Muhal Richard Abrams - Celestial Birds
The Free Jazz Collective 70
By Troy Dostert
One of the great innovators in avant-garde jazz and an essential figure in the Association for the Advancement of Creative Musicians (AACM), Muhal Richard Abrams established a formidable legacy during his almost five-decade recording career. A fearless, trailblazing pianist and composer who drew upon the full scope of African-American music yet ultimately pointed toward still-unexplored territory, Abrams’s influence can’t be overstated, and hence it’s inevitable that archival releases begin to consider specific facets of his oeuvre. In this instance, Karl Records has assembled four of Abrams’s pieces from across several landmark recordings, with the intent of focusing on his “widely unknown electronic compositions.”
Whether these pieces are “unknown,” at least to readers of this blog, is debatable, since all four have been previously issued, on albums most fans of Abrams will already be familiar with. But that’s not the only ambiguity here. The bigger question concerns the criteria for “electronic” music, and whether “Bird Song,” the first and most substantial cut on the album at over 22 minutes, qualifies. Taken from Abrams’ first record, Levels and Degrees of Light (Delmark, 1968), the music includes some of the pillars of the free jazz community in the late sixties, such as Anthony Braxton, Thurman Barker, (Kalaparusha) Maurice McIntyre, and Leroy Jenkins—and it’s quite a feat of music-making, with an intricate compositional logic that still accommodates a maelstrom of collective improvisation during the second segment of the piece, after a lengthy spoken-word section featuring David Moore. But where are the electronics? Unless the numerous bird sounds during the second half of the track count (and there’s no indication in the liner notes or credits that these were electronically produced), this is a head-scratcher. The liners do emphasize the presence of substantial reverb on this version that was for whatever reason removed from the Delmark CD reissue in 1991—and there is a lot of reverb here— but even though many listeners may not have heard this version, it’s hardly a pathbreaking use of electronics, especially compared with some of Abrams’s other efforts (see below). Moreover, from a listener’s point of view there is the additional question of whether this version actually suffers by comparison to the other one, especially as the reverb exacerbates the noisy, somewhat cluttered mix that is one of the record’s shortcomings. In any event, in terms of electronic innovation, the other three cuts arguably have a lot more to offer.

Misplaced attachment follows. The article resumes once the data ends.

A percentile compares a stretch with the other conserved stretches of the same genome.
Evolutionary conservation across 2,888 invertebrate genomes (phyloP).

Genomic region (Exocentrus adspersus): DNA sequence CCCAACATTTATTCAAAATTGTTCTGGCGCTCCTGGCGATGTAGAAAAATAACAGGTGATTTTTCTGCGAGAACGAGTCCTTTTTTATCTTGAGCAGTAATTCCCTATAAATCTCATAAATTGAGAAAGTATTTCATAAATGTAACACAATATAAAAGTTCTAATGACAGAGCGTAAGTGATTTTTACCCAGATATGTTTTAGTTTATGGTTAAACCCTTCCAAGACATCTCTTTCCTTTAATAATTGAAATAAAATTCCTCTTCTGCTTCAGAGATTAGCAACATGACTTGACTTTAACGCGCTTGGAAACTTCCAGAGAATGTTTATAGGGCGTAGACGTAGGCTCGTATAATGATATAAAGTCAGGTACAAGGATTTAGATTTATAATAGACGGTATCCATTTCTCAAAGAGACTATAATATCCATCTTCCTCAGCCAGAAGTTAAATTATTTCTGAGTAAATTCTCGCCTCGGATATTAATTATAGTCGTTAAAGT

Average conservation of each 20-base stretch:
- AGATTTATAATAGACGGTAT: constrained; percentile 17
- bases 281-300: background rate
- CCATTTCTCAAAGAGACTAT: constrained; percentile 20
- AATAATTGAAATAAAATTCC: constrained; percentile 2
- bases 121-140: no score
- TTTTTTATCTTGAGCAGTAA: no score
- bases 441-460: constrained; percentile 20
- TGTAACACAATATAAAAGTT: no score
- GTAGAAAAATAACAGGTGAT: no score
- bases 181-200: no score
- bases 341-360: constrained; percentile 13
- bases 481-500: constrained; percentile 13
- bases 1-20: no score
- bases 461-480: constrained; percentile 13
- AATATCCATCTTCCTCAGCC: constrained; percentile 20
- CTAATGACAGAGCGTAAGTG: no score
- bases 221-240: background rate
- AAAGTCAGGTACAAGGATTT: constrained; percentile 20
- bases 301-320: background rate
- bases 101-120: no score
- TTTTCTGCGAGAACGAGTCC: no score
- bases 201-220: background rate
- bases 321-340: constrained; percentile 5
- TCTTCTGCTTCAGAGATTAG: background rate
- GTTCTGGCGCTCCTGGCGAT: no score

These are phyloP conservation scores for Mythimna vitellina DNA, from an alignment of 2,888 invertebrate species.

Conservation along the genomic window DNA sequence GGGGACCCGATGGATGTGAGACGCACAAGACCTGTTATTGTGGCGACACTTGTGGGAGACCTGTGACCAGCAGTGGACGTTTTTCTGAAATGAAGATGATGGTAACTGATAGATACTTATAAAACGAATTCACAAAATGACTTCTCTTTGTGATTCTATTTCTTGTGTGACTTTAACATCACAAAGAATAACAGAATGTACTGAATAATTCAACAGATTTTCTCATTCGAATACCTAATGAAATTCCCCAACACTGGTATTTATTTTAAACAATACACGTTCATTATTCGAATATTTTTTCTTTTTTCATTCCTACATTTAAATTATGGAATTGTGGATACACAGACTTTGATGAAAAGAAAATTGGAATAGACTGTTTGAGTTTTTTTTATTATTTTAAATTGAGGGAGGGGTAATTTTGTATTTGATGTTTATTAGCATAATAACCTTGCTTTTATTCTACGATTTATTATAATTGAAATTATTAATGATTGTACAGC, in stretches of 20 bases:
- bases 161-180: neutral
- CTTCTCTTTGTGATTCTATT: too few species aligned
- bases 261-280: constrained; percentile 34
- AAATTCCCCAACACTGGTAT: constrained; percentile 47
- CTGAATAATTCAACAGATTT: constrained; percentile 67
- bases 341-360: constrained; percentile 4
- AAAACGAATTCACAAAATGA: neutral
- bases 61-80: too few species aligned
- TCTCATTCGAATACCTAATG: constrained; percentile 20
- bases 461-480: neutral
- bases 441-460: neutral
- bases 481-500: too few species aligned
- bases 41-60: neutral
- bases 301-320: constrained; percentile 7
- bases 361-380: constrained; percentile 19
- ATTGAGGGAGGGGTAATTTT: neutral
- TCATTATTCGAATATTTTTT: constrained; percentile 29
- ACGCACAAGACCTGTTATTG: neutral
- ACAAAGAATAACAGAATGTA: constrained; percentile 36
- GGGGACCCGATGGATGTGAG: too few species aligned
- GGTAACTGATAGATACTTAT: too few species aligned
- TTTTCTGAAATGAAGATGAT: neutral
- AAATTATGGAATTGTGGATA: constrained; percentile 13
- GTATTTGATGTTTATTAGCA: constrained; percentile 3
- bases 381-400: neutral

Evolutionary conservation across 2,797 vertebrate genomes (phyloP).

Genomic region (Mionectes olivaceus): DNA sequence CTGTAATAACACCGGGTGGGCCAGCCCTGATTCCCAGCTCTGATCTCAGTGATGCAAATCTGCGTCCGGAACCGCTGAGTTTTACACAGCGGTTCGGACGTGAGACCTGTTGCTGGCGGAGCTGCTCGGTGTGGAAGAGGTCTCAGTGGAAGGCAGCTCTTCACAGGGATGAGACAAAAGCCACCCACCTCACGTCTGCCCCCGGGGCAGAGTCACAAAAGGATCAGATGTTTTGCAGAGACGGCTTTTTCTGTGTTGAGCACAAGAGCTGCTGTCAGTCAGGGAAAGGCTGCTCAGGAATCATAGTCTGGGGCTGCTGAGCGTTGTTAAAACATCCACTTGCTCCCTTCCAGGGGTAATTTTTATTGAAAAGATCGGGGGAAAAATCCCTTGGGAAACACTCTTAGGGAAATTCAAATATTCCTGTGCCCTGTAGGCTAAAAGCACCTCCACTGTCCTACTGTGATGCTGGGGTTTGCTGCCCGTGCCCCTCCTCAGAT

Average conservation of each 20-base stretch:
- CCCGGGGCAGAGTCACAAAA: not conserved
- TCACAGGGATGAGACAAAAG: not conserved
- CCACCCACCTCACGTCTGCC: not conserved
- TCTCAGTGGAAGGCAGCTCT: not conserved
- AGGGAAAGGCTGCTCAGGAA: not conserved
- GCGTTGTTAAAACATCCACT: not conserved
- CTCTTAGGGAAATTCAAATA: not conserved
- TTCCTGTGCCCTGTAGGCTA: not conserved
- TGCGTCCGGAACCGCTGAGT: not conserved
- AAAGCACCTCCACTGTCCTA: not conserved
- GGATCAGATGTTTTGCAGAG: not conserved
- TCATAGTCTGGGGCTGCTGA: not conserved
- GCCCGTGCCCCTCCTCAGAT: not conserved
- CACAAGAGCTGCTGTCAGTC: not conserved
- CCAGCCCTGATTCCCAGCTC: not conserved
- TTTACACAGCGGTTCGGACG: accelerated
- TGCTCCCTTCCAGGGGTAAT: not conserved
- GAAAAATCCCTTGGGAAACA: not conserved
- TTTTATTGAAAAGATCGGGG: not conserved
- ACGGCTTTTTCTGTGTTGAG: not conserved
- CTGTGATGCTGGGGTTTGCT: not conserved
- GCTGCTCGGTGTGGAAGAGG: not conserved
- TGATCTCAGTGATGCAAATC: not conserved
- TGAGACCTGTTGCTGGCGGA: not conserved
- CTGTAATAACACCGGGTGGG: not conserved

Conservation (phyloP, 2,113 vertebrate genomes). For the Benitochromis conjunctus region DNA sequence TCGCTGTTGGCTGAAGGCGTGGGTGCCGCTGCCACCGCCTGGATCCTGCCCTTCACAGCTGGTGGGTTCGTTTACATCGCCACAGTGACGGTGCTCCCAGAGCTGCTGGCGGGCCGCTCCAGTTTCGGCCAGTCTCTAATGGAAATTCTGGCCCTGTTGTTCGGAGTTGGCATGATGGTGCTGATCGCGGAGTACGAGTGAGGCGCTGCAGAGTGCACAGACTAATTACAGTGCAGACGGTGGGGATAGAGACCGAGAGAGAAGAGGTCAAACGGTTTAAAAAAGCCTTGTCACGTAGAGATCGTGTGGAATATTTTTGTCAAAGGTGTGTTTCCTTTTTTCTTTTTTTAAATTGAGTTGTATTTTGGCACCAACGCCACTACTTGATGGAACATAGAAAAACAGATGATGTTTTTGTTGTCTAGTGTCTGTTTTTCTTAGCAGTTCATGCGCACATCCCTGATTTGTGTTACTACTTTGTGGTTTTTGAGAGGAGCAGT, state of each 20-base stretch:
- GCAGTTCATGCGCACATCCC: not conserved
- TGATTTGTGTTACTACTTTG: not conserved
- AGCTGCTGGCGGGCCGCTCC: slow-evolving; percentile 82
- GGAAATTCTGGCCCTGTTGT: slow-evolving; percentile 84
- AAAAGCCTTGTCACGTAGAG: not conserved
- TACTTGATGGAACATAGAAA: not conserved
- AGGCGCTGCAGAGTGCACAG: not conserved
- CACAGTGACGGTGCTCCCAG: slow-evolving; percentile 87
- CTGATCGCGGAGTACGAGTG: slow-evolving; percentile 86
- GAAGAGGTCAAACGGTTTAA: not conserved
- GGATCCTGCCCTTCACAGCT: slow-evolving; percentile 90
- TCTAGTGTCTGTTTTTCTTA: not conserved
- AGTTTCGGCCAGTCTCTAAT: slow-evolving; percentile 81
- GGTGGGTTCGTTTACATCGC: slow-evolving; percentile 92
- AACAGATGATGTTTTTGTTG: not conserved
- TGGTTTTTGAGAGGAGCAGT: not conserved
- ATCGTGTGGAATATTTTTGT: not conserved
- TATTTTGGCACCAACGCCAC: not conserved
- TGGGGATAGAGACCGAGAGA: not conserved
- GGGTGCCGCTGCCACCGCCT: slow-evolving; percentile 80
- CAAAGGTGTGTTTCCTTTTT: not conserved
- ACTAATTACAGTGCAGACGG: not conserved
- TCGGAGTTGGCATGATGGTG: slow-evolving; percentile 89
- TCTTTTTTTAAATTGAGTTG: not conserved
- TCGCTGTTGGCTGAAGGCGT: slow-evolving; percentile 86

“Conversations with the Three of Me” is a solo piece taken from a much later album, The Hearinga Suite (Black Saint, 1989). It highlights the more reflective side of Abrams’s playing, at least at first, delving into his distinctive chromaticism with a series of patiently-developed chords before abruptly turning to the synthesizer, after which the piece becomes significantly stranger, almost wholly disconnected from what’s come before. Multiple voicings and effects are used, creating an unusual mix of sounds possibly requiring overdubbing. It’s a startling piece, particularly with the juxtaposition between the piano and synthesizers, and offers a glimpse of Abrams’s eagerness to unsettle his listeners, but the music does have a transfixing quality. Then we have “Think All, Focus One,” the title track of Abrams’s Black Saint album from 1994, and it’s another solo piece with a cornucopia of electronics, including something akin to an electronic harpsichord and even a drum machine. Anyone wondering where Abrams found the creative wherewithal to orchestrate some of his most memorable big-band charts should look no further, as the breadth of his vision is absolutely evident in a piece lasting just five and a half minutes.
The album concludes with “Spihumonesty,” perhaps the most fully realized use of synthesizers on the record, and the title track from Abrams’s 1980 album on Black Saint. This piece sees Abrams alongside George Lewis (also on synthesizer) and Yousef Yancey on theremin. Listeners familiar with Lewis’s (and Richard Teitelbaum’s) electronics on the iconic Homage to Charles Parker (Black Saint, 1979) will hear echoes of that here, but really the track is quite remarkable in fusing the playing of all three musicians, creating a hypnotic piece of music that is more than the sum of its parts, a devilishly clever use of synthesized sound in a cohesive, atmospheric musical statement, with enveloping waves and tones that possess an almost mystical power. It does leave one wondering about what Abrams might have been able to do with a sustained opportunity to develop his interests in synthesized music, instead of sprinkling his more experimental efforts piecemeal throughout other projects. Quibbles aside, Karl Records has gone in the right direction in opening up that question.Fri Jul 31 05:00:00 GMT 2020